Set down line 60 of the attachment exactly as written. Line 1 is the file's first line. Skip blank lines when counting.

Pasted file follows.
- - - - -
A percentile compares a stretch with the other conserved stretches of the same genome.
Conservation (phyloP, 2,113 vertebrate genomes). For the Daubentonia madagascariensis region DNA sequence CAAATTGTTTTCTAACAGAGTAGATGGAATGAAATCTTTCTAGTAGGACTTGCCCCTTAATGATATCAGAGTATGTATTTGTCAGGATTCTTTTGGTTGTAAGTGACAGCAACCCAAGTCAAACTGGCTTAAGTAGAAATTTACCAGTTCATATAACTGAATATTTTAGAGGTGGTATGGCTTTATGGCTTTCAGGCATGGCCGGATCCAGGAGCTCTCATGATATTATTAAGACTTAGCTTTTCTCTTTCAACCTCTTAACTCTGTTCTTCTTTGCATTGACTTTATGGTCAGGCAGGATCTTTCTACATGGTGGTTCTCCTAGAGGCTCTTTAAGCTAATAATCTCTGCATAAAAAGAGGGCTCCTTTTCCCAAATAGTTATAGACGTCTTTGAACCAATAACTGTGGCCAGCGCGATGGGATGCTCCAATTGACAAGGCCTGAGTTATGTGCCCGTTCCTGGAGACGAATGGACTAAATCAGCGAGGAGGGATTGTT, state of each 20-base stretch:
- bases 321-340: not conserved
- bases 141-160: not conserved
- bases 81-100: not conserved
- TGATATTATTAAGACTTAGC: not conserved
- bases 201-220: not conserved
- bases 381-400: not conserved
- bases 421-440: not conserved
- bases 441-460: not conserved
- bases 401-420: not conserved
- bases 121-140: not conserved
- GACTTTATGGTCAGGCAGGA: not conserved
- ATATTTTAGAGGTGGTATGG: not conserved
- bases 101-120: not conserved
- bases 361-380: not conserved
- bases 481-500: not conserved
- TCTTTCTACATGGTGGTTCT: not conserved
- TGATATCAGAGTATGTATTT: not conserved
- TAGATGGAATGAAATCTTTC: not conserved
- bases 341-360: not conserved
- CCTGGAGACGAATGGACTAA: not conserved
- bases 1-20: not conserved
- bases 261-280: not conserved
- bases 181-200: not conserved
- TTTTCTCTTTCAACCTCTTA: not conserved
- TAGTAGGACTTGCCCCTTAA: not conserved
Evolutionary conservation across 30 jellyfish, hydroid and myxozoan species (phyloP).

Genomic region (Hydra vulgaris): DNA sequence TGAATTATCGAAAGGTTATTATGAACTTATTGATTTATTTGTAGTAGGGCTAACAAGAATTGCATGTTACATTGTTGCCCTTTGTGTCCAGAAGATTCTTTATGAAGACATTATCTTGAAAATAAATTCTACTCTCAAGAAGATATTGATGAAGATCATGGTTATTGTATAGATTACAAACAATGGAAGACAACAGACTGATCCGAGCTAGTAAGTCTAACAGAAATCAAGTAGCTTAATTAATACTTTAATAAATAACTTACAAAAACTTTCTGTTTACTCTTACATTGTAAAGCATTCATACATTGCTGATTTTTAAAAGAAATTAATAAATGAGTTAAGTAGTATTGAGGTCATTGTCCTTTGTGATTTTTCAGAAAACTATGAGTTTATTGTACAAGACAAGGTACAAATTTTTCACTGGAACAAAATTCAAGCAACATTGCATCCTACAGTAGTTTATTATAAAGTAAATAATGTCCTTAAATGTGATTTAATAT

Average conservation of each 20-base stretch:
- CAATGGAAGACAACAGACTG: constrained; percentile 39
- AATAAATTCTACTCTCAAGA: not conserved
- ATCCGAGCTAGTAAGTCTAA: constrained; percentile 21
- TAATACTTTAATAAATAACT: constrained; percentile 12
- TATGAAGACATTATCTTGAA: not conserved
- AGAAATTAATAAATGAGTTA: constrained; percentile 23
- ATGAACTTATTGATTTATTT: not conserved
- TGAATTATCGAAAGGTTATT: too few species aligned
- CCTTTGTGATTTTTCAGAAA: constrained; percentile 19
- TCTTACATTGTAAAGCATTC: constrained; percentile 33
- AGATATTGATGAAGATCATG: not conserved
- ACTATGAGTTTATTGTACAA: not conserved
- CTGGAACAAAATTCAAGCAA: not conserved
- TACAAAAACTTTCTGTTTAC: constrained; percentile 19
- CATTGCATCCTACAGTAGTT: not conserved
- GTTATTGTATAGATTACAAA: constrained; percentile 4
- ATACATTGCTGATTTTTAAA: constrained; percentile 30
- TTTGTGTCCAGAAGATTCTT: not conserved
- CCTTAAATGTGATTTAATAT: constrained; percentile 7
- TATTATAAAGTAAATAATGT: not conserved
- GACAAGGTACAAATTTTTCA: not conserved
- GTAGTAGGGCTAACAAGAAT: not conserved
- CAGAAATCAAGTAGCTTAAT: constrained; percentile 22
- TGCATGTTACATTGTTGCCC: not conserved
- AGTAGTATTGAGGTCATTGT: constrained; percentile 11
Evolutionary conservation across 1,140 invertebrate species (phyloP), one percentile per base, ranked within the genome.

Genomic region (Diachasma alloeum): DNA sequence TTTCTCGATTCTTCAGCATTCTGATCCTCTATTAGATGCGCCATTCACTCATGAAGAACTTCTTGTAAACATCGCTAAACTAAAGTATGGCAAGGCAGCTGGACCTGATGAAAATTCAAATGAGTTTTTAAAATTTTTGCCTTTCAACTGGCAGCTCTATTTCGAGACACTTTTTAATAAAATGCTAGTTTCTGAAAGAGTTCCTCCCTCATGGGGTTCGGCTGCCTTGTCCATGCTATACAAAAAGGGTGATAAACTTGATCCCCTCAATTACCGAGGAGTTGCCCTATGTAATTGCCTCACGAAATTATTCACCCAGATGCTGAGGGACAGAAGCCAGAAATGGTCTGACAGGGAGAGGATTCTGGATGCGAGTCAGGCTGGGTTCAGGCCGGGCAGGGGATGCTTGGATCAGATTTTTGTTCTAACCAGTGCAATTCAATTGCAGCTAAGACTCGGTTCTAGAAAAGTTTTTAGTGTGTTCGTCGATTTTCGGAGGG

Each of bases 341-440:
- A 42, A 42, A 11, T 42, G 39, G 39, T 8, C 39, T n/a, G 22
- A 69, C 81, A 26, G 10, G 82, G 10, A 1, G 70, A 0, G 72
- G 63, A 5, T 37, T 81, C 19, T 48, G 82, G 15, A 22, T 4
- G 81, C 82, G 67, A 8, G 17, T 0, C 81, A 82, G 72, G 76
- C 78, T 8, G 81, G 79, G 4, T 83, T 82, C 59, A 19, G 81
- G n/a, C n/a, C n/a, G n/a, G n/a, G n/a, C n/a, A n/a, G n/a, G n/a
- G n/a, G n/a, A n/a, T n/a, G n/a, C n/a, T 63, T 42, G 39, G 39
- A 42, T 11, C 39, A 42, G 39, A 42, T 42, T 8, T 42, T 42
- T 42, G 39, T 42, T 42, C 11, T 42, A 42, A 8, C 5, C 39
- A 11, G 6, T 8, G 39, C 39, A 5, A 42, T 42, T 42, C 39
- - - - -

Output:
- A 69, C 81, A 26, G 10, G 82, G 10, A 1, G 70, A 0, G 72